The Australian government will grant its media regulator new powers to tackle “online misinformation and disinformation.”
The Australian Communications and Media Authority announced last week that the federal government is set to legislate to give it more powers to allow it to “hold digital platforms to account” if they don’t tackle “harmful” online “misinformation and disinformation.”
Currently, a voluntary digital code exists, created by the Digital Industry Group Inc, whose members include Meta, Google, TikTok, Apple and Twitter. However, the ACMA will be empowered to create a new industry code that applies not just to DIGI signatories, “should… self-regulation measures prove insufficient in addressing the threat posed by misinformation and disinformation.”
The new “framework” will look to address “systemic issues” on online platforms. The media regulator will also be granted new powers of “information-gathering and record-keeping” in order to address the efforts in tackling misinformation and disinformation.
The ACMA declared that they will not have a role in determining “what is considered truthful,” but in that case, did not mention how they could enforce any failure to tackle misinformation or disinformation.
“Authorised electoral content” will not come under the purview, nor will “professional news.” The ACMA did not define who would count as being a “professional” news organisation. Australians will be provided with “stronger tools” to report misinformation and disinformation online, although no specifics were provided.
“Misinformation and disinformation poses a threat to the safety and wellbeing of Australians, as well as to our democracy, society and economy,” said Michelle Rowland MP, the Minister for Communications in a statement:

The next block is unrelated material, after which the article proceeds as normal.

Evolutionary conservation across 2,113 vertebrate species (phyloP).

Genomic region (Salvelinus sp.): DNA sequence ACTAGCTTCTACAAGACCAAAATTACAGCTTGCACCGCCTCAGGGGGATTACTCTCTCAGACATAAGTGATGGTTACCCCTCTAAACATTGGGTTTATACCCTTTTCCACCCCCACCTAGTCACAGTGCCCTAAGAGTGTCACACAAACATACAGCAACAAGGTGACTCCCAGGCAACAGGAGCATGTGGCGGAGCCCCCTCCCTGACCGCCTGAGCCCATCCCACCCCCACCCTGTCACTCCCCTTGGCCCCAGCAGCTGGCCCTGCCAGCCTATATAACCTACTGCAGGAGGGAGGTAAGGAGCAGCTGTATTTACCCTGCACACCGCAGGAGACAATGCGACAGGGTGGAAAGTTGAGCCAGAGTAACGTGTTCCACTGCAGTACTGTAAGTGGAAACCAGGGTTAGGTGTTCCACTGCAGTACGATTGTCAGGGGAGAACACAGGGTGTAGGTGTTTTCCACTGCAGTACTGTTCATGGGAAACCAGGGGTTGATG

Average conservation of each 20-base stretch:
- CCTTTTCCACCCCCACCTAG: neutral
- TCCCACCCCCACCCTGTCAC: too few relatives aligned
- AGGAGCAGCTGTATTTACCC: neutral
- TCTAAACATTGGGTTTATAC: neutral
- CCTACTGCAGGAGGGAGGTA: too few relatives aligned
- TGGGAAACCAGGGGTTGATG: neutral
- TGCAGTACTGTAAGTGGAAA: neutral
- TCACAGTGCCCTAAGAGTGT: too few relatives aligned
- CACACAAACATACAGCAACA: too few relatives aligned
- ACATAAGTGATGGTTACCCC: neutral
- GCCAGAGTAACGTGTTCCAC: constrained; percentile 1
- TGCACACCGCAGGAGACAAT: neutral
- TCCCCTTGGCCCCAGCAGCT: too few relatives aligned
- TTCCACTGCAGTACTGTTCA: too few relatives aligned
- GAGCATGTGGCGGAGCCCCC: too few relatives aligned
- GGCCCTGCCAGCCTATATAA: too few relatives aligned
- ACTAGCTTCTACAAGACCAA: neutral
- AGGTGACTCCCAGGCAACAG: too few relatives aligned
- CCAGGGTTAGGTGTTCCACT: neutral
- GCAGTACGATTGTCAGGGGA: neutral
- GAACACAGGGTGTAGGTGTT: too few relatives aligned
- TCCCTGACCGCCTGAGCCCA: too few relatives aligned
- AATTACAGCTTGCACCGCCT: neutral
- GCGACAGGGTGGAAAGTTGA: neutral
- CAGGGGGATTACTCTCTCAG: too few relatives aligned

“A new and graduated set of powers will enable the ACMA to monitor efforts and compel digital platforms to do more, placing Australia at the forefront in tackling harmful online misinformation and disinformation. The Albanese Government will consult with industry and the public on an exposure draft of legislation in the first half of this year and looks forward to constructive engagement with stakeholders and industry.”
Sunita Bose, the managing director for the DIGI, welcomed the announcement, and said that they were “committed to driving improvements in the management of mis- and disinformation in Australia, demonstrated through our track record of work with signatory companies to develop and strengthen the industry code.”
Speaking to the World Economic Forum last year, Julie Inman Grant, the Australian eSafety Commissioner, said that key human rights, such as free speech, must be subject to “recalibration” when it came to the online sphere.
She argued that “freedom of speech,” needed to be rethought when it came to balancing it with the supposed integral freedom to be protected from “online violence,” a term that Inman Grant didn’t expand on. She further suggested that “data protection” should be balanced with “the right to child dignity.”
In her role, she leads “the first government regulatory agency committed to keeping its citizens safer online.” The agency was set up after the passing of Australia’s controversial Online Safety Act.
The agency has the power to “protect people from online abuse,” and includes 4 various reporting schemes, including one designated to stop “cyberbullying.” They can give civil penalties to any “online service providers that do not comply” with removal notices. Nowhere on the site does it define what is classified as “online abuse.”
This news and commentary by Jack Hadfield originally appeared on Valiant News.